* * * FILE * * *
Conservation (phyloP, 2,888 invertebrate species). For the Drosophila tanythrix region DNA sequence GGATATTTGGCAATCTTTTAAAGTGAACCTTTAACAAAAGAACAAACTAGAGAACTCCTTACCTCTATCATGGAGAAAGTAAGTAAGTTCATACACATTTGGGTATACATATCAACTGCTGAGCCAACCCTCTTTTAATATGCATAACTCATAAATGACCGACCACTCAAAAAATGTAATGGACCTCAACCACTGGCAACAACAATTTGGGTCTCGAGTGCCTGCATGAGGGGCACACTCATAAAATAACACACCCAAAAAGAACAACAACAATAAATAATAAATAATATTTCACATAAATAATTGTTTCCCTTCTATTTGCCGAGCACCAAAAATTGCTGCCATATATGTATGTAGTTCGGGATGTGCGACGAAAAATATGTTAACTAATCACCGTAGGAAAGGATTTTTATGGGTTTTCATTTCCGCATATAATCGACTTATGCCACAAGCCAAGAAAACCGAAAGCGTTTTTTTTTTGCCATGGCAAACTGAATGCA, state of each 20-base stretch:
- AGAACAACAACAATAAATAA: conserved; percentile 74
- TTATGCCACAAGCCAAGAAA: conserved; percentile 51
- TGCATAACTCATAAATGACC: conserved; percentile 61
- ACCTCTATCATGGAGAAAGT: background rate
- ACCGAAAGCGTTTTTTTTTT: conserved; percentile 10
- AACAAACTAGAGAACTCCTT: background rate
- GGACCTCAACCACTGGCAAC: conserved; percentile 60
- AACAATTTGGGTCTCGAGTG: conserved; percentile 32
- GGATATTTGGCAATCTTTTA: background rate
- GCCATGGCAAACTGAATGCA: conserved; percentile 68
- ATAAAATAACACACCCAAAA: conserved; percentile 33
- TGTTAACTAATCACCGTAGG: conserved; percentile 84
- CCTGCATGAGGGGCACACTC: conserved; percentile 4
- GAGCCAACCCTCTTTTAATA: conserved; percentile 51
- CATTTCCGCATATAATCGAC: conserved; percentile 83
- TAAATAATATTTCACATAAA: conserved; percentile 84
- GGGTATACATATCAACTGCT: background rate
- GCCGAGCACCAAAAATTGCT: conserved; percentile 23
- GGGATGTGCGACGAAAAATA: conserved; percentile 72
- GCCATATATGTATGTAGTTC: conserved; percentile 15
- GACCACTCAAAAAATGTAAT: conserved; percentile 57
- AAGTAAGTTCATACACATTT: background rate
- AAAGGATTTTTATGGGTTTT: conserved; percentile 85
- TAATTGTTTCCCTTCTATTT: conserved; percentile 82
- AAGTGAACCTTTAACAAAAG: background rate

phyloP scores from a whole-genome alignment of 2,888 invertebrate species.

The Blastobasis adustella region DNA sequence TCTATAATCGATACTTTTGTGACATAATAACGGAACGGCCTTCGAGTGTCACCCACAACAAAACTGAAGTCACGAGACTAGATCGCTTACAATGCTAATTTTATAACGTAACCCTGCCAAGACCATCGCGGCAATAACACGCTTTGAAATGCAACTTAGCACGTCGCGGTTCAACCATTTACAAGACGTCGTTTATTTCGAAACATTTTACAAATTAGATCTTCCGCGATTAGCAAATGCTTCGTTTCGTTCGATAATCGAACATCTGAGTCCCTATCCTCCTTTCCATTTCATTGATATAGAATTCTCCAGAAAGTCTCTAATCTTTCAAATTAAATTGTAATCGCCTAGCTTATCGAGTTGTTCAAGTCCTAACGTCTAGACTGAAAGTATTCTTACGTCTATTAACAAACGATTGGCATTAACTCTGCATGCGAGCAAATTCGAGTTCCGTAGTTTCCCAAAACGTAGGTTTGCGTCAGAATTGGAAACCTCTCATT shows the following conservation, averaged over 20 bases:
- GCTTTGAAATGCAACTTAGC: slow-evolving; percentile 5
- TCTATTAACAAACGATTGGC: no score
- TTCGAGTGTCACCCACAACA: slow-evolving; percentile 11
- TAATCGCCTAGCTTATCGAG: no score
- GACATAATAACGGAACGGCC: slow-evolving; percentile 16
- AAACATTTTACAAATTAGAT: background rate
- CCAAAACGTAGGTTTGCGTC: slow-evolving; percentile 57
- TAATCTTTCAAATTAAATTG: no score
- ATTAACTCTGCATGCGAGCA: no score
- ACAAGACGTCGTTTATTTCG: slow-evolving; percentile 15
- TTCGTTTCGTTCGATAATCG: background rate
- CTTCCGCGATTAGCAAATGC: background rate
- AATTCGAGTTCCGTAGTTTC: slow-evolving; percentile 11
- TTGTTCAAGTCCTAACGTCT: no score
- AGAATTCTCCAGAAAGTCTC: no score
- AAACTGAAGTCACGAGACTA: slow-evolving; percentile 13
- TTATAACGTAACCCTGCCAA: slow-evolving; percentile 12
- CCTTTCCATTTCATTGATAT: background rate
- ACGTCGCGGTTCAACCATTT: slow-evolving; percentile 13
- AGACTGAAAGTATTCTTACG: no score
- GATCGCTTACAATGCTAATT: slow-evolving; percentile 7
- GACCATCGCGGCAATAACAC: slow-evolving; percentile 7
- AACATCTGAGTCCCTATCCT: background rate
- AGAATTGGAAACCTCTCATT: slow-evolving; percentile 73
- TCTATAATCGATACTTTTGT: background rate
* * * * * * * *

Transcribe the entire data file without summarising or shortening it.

Conservation (phyloP, 2,888 invertebrate species). For the Drosophila tanythrix region DNA sequence GGATATTTGGCAATCTTTTAAAGTGAACCTTTAACAAAAGAACAAACTAGAGAACTCCTTACCTCTATCATGGAGAAAGTAAGTAAGTTCATACACATTTGGGTATACATATCAACTGCTGAGCCAACCCTCTTTTAATATGCATAACTCATAAATGACCGACCACTCAAAAAATGTAATGGACCTCAACCACTGGCAACAACAATTTGGGTCTCGAGTGCCTGCATGAGGGGCACACTCATAAAATAACACACCCAAAAAGAACAACAACAATAAATAATAAATAATATTTCACATAAATAATTGTTTCCCTTCTATTTGCCGAGCACCAAAAATTGCTGCCATATATGTATGTAGTTCGGGATGTGCGACGAAAAATATGTTAACTAATCACCGTAGGAAAGGATTTTTATGGGTTTTCATTTCCGCATATAATCGACTTATGCCACAAGCCAAGAAAACCGAAAGCGTTTTTTTTTTGCCATGGCAAACTGAATGCA, state of each 20-base stretch:
- AGAACAACAACAATAAATAA: conserved; percentile 74
- TTATGCCACAAGCCAAGAAA: conserved; percentile 51
- TGCATAACTCATAAATGACC: conserved; percentile 61
- ACCTCTATCATGGAGAAAGT: background rate
- ACCGAAAGCGTTTTTTTTTT: conserved; percentile 10
- AACAAACTAGAGAACTCCTT: background rate
- GGACCTCAACCACTGGCAAC: conserved; percentile 60
- AACAATTTGGGTCTCGAGTG: conserved; percentile 32
- GGATATTTGGCAATCTTTTA: background rate
- GCCATGGCAAACTGAATGCA: conserved; percentile 68
- ATAAAATAACACACCCAAAA: conserved; percentile 33
- TGTTAACTAATCACCGTAGG: conserved; percentile 84
- CCTGCATGAGGGGCACACTC: conserved; percentile 4
- GAGCCAACCCTCTTTTAATA: conserved; percentile 51
- CATTTCCGCATATAATCGAC: conserved; percentile 83
- TAAATAATATTTCACATAAA: conserved; percentile 84
- GGGTATACATATCAACTGCT: background rate
- GCCGAGCACCAAAAATTGCT: conserved; percentile 23
- GGGATGTGCGACGAAAAATA: conserved; percentile 72
- GCCATATATGTATGTAGTTC: conserved; percentile 15
- GACCACTCAAAAAATGTAAT: conserved; percentile 57
- AAGTAAGTTCATACACATTT: background rate
- AAAGGATTTTTATGGGTTTT: conserved; percentile 85
- TAATTGTTTCCCTTCTATTT: conserved; percentile 82
- AAGTGAACCTTTAACAAAAG: background rate

phyloP scores from a whole-genome alignment of 2,888 invertebrate species.

The Blastobasis adustella region DNA sequence TCTATAATCGATACTTTTGTGACATAATAACGGAACGGCCTTCGAGTGTCACCCACAACAAAACTGAAGTCACGAGACTAGATCGCTTACAATGCTAATTTTATAACGTAACCCTGCCAAGACCATCGCGGCAATAACACGCTTTGAAATGCAACTTAGCACGTCGCGGTTCAACCATTTACAAGACGTCGTTTATTTCGAAACATTTTACAAATTAGATCTTCCGCGATTAGCAAATGCTTCGTTTCGTTCGATAATCGAACATCTGAGTCCCTATCCTCCTTTCCATTTCATTGATATAGAATTCTCCAGAAAGTCTCTAATCTTTCAAATTAAATTGTAATCGCCTAGCTTATCGAGTTGTTCAAGTCCTAACGTCTAGACTGAAAGTATTCTTACGTCTATTAACAAACGATTGGCATTAACTCTGCATGCGAGCAAATTCGAGTTCCGTAGTTTCCCAAAACGTAGGTTTGCGTCAGAATTGGAAACCTCTCATT shows the following conservation, averaged over 20 bases:
- GCTTTGAAATGCAACTTAGC: slow-evolving; percentile 5
- TCTATTAACAAACGATTGGC: no score
- TTCGAGTGTCACCCACAACA: slow-evolving; percentile 11
- TAATCGCCTAGCTTATCGAG: no score
- GACATAATAACGGAACGGCC: slow-evolving; percentile 16
- AAACATTTTACAAATTAGAT: background rate
- CCAAAACGTAGGTTTGCGTC: slow-evolving; percentile 57
- TAATCTTTCAAATTAAATTG: no score
- ATTAACTCTGCATGCGAGCA: no score
- ACAAGACGTCGTTTATTTCG: slow-evolving; percentile 15
- TTCGTTTCGTTCGATAATCG: background rate
- CTTCCGCGATTAGCAAATGC: background rate
- AATTCGAGTTCCGTAGTTTC: slow-evolving; percentile 11
- TTGTTCAAGTCCTAACGTCT: no score
- AGAATTCTCCAGAAAGTCTC: no score
- AAACTGAAGTCACGAGACTA: slow-evolving; percentile 13
- TTATAACGTAACCCTGCCAA: slow-evolving; percentile 12
- CCTTTCCATTTCATTGATAT: background rate
- ACGTCGCGGTTCAACCATTT: slow-evolving; percentile 13
- AGACTGAAAGTATTCTTACG: no score
- GATCGCTTACAATGCTAATT: slow-evolving; percentile 7
- GACCATCGCGGCAATAACAC: slow-evolving; percentile 7
- AACATCTGAGTCCCTATCCT: background rate
- AGAATTGGAAACCTCTCATT: slow-evolving; percentile 73
- TCTATAATCGATACTTTTGT: background rate